Q: Do you prefer that counsel provide copies of the relevant cases prior to a hearing?

A: If the cases are dispositive, yes.

Q: What makes an effective motions argument?

A: One that is to the point and explains what is wanted and why.

Q: Is there anything about the way you handle requests for temporary restraining orders and preliminary injunctions that you think the bar should be aware of?

A: Don’t wait for it.  Leave it and I will examine it when I can and set a prompt hearing. 

Q: How do you handle Daubert/Rimmasch gatekeeper-type issues?  Do you typically schedule an evidentiary hearing, or do you handle the issues in another way?  Is there anything about the way in which you handle these issues that you would like counsel to be aware of? 

A: No.  Depends on need.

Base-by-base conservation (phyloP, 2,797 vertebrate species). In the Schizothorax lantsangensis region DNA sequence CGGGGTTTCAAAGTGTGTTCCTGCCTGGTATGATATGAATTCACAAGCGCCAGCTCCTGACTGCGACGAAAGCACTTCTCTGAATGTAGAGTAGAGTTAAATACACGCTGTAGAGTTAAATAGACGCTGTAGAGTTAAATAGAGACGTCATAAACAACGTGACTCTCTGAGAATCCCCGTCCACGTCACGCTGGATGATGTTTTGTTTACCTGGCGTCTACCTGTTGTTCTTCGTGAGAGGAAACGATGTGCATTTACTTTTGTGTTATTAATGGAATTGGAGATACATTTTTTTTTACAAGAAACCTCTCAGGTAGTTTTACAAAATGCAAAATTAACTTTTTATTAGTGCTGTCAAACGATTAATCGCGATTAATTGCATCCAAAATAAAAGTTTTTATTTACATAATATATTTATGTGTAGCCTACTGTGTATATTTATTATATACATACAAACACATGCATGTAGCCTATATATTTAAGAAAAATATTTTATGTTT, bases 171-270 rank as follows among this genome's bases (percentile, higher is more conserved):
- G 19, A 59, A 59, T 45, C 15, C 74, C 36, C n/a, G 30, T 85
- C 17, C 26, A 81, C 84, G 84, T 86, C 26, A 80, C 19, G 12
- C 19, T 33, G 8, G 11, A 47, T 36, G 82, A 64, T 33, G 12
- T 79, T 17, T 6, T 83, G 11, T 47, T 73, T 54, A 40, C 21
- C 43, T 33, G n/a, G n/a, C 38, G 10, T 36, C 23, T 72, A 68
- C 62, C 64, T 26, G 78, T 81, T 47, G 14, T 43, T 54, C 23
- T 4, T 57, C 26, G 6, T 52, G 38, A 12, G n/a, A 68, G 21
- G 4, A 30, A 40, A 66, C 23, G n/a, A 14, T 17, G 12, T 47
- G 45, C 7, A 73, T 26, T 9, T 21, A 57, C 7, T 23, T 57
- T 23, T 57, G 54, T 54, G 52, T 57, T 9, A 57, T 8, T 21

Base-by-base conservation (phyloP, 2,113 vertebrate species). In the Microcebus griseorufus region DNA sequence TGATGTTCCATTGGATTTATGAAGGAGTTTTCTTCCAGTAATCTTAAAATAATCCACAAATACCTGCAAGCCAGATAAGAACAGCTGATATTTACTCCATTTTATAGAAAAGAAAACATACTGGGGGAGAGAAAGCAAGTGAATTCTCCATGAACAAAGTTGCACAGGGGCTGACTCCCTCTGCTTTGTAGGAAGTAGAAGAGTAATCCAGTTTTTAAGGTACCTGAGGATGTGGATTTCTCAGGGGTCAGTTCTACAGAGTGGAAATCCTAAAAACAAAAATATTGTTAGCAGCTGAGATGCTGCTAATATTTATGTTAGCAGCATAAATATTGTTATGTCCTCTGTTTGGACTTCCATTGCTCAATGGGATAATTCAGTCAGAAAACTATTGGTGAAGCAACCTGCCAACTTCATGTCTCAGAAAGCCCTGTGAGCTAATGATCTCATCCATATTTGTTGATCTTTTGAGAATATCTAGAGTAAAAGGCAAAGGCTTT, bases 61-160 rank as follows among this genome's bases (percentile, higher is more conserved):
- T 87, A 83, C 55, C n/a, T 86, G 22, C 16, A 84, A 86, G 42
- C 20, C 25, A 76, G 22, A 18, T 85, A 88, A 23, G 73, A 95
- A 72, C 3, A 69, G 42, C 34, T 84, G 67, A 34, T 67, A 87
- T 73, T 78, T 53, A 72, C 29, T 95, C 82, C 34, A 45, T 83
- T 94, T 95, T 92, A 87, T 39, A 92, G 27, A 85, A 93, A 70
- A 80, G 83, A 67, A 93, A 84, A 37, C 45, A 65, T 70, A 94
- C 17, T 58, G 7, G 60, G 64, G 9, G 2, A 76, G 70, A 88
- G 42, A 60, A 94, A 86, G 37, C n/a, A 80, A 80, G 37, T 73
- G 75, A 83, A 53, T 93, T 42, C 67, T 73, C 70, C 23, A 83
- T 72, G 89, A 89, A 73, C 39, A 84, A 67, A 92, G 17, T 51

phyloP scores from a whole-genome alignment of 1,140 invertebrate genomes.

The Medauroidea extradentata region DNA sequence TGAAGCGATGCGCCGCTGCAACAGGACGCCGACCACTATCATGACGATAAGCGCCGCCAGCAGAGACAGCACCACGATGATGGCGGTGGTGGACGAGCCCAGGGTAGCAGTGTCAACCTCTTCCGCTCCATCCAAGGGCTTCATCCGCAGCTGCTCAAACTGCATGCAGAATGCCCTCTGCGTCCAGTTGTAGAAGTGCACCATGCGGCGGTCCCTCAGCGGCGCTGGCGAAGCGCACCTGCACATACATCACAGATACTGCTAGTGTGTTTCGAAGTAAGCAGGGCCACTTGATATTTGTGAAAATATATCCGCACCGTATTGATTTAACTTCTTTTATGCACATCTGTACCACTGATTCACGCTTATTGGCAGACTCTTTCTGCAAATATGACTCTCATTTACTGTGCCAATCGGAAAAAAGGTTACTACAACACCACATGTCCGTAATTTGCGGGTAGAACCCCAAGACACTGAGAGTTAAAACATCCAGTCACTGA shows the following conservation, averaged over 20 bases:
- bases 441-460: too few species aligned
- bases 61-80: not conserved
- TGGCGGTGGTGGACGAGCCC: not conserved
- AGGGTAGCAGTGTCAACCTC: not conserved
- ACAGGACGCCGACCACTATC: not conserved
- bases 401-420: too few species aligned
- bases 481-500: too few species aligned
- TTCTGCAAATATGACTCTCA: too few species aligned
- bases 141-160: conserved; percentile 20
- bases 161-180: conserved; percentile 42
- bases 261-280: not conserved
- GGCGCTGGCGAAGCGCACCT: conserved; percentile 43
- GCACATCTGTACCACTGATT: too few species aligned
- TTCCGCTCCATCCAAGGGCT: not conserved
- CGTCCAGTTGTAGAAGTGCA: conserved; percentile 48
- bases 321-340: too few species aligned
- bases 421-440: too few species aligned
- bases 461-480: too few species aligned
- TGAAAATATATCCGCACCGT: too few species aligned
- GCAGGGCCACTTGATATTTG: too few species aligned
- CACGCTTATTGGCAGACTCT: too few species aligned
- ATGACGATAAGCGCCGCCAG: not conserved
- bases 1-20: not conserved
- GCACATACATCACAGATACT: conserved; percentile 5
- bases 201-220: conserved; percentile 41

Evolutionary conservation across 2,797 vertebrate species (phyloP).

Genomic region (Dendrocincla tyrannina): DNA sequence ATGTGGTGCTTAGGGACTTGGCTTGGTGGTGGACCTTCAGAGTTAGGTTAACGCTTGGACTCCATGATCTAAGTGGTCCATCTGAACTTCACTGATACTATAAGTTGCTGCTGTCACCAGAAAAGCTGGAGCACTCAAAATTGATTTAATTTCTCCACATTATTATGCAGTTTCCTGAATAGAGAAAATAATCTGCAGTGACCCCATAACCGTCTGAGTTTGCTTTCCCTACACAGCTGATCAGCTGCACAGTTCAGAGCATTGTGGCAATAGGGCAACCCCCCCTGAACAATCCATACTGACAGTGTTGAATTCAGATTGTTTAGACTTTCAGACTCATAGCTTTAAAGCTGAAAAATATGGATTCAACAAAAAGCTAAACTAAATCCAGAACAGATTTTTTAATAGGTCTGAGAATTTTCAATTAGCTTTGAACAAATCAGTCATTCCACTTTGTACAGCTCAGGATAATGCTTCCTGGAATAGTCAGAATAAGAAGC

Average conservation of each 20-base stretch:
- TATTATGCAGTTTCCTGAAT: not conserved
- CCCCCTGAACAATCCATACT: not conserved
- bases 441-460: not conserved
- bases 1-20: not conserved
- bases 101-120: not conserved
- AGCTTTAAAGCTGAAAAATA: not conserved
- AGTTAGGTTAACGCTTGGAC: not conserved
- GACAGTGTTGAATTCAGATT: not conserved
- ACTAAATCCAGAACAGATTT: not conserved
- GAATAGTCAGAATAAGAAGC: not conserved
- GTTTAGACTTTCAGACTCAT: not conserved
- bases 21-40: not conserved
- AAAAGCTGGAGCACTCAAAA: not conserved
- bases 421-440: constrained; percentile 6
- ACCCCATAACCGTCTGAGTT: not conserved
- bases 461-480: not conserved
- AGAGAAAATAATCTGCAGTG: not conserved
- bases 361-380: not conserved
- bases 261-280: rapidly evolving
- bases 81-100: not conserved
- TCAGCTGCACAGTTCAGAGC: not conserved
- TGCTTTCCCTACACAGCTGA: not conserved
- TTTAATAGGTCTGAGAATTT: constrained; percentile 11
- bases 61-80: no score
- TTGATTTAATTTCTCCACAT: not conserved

3.       Final Pretrial Conference

Q: In your view, what is the purpose of a final pretrial conference?

A: Not much.  Review trial procedures. 

Q: What topics or issues should counsel come prepared to discuss?

A: All topics.

Q: What steps do you take, if any, at a final pretrial conference to encourage settlement of the case?

A: None.

Q: Do you require clients to be present at final pretrial conferences?

A: No.

4.       Jury Trial Practice

Jury selection

Q: How is voir dire conducted in your courtroom? 

A: By me.

Q: Do you allow counsel to participate in voir dire?  If so, to what extent?

A: Very, very limited.

Q: What is your due date for requested voir dire questions? 

A: Usually about 5 days before trial.

Q: Do you allow or encourage the use of jury questionnaires?